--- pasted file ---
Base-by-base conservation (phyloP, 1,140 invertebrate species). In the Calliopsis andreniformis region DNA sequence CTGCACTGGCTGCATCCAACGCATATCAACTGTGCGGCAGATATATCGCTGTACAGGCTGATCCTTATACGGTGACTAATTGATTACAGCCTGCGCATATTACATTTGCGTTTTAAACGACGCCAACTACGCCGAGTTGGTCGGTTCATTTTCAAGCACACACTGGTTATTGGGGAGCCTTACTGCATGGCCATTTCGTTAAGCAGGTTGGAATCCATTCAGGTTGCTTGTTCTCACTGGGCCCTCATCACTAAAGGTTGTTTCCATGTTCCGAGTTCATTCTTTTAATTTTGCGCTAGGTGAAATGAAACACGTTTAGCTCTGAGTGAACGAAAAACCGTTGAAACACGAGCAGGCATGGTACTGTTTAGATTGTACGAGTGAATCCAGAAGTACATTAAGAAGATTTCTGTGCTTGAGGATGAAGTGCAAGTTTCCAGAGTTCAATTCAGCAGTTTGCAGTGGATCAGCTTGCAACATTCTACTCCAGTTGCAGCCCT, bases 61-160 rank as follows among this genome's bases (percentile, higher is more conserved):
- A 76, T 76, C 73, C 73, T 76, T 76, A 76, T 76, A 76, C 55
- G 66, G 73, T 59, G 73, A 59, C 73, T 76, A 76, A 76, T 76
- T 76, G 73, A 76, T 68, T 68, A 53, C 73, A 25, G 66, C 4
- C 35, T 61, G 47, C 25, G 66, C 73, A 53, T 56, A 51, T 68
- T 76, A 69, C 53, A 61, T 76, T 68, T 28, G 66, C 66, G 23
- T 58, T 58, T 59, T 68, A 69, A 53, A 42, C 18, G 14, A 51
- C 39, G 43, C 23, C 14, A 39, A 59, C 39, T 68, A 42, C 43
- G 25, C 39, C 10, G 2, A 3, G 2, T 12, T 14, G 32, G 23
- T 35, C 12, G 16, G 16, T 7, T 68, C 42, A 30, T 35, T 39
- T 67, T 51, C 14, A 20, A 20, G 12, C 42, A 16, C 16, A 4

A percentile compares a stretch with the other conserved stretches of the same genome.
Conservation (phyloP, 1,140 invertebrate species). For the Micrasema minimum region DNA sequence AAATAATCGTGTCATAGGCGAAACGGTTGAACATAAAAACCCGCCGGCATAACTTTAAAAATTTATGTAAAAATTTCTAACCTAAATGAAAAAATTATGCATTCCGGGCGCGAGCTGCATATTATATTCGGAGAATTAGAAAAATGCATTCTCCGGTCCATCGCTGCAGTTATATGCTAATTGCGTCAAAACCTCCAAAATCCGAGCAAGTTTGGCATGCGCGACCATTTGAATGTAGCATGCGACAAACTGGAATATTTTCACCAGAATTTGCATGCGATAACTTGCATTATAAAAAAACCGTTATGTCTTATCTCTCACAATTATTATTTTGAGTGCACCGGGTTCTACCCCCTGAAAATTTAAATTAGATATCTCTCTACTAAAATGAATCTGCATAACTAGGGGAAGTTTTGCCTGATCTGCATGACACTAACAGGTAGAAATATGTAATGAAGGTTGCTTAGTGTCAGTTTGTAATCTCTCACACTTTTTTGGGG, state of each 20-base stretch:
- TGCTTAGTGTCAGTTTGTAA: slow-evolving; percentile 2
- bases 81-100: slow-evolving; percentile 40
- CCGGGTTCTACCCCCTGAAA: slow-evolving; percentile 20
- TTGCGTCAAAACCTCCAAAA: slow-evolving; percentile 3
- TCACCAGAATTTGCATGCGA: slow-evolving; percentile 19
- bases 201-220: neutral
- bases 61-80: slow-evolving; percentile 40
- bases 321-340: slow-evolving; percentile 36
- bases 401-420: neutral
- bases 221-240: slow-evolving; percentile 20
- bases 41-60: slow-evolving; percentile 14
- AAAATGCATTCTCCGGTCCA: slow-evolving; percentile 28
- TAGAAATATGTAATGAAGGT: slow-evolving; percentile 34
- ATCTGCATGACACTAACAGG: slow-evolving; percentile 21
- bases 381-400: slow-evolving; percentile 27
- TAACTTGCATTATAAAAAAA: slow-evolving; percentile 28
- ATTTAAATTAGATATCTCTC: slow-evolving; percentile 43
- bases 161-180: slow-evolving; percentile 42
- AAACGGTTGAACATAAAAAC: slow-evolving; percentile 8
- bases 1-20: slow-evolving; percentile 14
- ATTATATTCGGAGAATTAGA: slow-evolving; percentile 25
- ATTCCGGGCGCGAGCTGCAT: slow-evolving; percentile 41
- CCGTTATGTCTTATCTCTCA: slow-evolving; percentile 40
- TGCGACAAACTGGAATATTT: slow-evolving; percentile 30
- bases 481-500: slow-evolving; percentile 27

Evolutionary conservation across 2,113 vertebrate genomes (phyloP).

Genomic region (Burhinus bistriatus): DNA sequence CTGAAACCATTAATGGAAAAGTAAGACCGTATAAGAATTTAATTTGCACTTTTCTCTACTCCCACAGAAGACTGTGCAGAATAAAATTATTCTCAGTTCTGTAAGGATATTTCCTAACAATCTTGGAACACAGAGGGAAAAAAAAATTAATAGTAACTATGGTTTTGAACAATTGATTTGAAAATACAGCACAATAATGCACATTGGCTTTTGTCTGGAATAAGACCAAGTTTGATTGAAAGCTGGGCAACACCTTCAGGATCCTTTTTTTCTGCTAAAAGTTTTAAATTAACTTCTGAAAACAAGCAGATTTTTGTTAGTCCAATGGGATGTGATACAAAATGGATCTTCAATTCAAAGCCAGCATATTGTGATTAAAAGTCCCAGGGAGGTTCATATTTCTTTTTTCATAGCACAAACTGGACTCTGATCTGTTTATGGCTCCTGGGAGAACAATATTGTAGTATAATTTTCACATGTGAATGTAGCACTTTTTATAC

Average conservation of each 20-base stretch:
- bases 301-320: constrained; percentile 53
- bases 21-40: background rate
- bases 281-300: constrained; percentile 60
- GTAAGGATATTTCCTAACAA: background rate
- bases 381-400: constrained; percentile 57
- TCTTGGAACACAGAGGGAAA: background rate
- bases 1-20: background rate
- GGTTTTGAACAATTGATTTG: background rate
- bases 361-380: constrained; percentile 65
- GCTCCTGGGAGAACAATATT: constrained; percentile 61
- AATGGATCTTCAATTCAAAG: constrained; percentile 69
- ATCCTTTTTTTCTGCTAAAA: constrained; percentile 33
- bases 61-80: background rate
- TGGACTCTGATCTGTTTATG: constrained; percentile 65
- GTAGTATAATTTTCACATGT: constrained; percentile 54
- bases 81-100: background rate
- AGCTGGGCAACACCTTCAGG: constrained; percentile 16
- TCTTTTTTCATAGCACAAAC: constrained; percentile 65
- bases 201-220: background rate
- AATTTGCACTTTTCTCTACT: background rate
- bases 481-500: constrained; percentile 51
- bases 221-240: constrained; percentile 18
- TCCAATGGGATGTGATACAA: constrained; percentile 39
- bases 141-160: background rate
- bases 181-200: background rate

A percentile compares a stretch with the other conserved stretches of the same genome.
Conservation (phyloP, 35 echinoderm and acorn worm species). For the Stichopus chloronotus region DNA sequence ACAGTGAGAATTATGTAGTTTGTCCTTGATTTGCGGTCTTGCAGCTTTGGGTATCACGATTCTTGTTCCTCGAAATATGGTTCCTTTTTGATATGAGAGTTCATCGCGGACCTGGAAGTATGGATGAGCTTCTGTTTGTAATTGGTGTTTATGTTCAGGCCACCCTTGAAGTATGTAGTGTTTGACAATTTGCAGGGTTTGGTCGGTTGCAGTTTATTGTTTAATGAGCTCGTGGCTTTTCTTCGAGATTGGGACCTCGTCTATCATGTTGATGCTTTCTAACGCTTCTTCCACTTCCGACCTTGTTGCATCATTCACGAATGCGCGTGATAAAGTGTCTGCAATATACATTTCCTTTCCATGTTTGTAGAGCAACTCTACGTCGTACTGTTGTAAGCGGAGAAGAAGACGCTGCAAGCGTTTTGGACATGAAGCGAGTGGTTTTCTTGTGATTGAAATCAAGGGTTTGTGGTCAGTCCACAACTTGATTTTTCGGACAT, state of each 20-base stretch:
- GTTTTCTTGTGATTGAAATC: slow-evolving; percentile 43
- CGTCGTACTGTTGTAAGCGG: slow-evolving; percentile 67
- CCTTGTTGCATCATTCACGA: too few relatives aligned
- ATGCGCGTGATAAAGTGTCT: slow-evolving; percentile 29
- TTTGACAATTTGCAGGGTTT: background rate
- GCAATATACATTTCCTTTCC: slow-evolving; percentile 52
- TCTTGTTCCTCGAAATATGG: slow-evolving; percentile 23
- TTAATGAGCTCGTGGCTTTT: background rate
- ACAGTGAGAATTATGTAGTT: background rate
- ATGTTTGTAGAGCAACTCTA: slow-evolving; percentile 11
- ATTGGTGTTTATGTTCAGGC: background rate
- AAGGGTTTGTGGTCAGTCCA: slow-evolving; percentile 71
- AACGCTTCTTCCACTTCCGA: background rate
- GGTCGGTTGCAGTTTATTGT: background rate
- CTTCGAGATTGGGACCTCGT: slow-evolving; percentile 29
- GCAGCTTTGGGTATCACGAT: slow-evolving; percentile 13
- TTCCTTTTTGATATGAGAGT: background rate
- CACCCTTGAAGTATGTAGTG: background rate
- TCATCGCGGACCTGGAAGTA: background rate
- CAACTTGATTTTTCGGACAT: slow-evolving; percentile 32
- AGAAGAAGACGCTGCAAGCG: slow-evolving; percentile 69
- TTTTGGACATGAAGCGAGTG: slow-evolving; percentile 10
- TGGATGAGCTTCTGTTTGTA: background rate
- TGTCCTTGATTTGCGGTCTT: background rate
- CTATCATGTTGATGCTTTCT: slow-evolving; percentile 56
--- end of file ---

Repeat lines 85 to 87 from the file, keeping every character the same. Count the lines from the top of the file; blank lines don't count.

- TTCCTTTTTGATATGAGAGT: background rate
- CACCCTTGAAGTATGTAGTG: background rate
- TCATCGCGGACCTGGAAGTA: background rate